The following excerpt, from the article Take the Initiative to Give Positive Feedback, was written by Don Peppers, Founding Partner of Peppers & Rogers Group at TeleTech, and published on LinkedIn. View the full article for additional information, then follow Peppers on LinkedIn for similar leadership advice.
One of my neighbors is a recently retired surgeon and one day not long ago when I happened to see him he was in a terrific mood. He told me he’d just received a phone call out of the blue, from someone he didn’t initially remember.
“Hello, is this Dr. ____?”
“Yes, this is he,” he said, “and to whom am I speaking, please?”
“My name is William _____, but I doubt you remember me.”
“No sir, I’m sorry, can’t say I do. Should I?”
“Well, Doctor, a little more than 22 years ago I nearly died from a terrible heart problem. You and your team operated on me and saved my life. Today is my 80th birthday, so I thought I ought to look you up and say ‘thanks!’”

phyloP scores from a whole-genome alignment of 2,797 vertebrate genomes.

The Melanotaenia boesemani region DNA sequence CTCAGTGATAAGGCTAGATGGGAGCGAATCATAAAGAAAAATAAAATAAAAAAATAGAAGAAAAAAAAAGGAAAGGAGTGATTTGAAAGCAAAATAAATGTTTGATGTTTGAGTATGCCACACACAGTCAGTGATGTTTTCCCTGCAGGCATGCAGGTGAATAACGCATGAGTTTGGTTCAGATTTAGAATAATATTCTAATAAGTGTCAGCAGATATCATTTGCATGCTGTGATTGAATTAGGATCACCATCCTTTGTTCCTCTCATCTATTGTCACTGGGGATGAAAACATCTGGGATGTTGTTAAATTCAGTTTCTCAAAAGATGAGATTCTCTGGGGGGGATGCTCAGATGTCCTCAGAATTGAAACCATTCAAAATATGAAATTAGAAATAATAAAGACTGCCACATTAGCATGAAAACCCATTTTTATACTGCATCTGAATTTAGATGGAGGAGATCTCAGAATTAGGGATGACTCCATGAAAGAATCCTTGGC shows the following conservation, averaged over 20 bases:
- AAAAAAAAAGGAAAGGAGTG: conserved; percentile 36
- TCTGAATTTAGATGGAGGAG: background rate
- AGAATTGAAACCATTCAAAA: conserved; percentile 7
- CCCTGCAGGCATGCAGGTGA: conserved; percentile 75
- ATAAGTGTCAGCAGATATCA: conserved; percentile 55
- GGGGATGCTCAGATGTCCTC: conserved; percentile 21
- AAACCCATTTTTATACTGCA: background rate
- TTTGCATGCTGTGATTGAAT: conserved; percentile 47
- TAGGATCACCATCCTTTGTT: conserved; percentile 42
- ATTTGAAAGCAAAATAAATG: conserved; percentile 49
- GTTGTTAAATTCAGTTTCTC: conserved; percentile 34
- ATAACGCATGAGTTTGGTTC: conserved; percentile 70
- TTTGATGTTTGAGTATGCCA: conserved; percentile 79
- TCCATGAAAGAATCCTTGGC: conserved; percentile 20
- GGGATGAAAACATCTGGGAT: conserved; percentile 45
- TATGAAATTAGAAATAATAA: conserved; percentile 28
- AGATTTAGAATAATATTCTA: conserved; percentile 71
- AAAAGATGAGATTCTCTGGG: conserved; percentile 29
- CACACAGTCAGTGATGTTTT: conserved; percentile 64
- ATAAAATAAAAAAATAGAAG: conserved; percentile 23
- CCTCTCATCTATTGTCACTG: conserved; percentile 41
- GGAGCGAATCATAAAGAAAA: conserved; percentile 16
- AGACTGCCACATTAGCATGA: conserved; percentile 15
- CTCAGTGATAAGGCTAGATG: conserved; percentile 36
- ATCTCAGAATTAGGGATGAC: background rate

No wonder my neighbor was in such a great mood! Wouldn’t you be?
When is the last time you took the time and trouble to give some delayed, positive feedback to someone in your organization? It doesn’t have to be as dramatic as this. (How could it be, unless you work as a medical professional, or maybe a first responder?) But even small compliments are capable of sustaining large relationships. “Hey, that was a really insightful comment you made at the meeting yesterday.” Or “I really liked the way you handled that personnel issue last week!” Or how about just “Great idea!”
Obviously, such feedback must be sincere and not just an idle compliment. But giving positive feedback can become a self-fulfilling prophecy. Research has shown, for instance, that students randomly selected for positive feedback from their teachers are much more likely to excel in their studies.
In addition, positive feedback delivered the right way can dramatically boost your own spirits in addition to giving a lift to the person you're complimenting.
More than ten years ago we hired a new manager to open one of our non-US offices at Peppers & Rogers Group. When he came on board, for all his youthful enthusiasm, I worried that he might be too brash and aggressive to be successful as a senior manager. But over the last decade I’ve watched him blossom from a shoot-first salesman into a thoughtful, caring, and wise steward of our own consultants' talents and of our client relationships. It has been amazing to see, and the office he started up has grown into one of our best and most well-run operations.
So the other day, I did one of the most personally satisfying things I’ve done in a long time. I called him just to say “thanks.”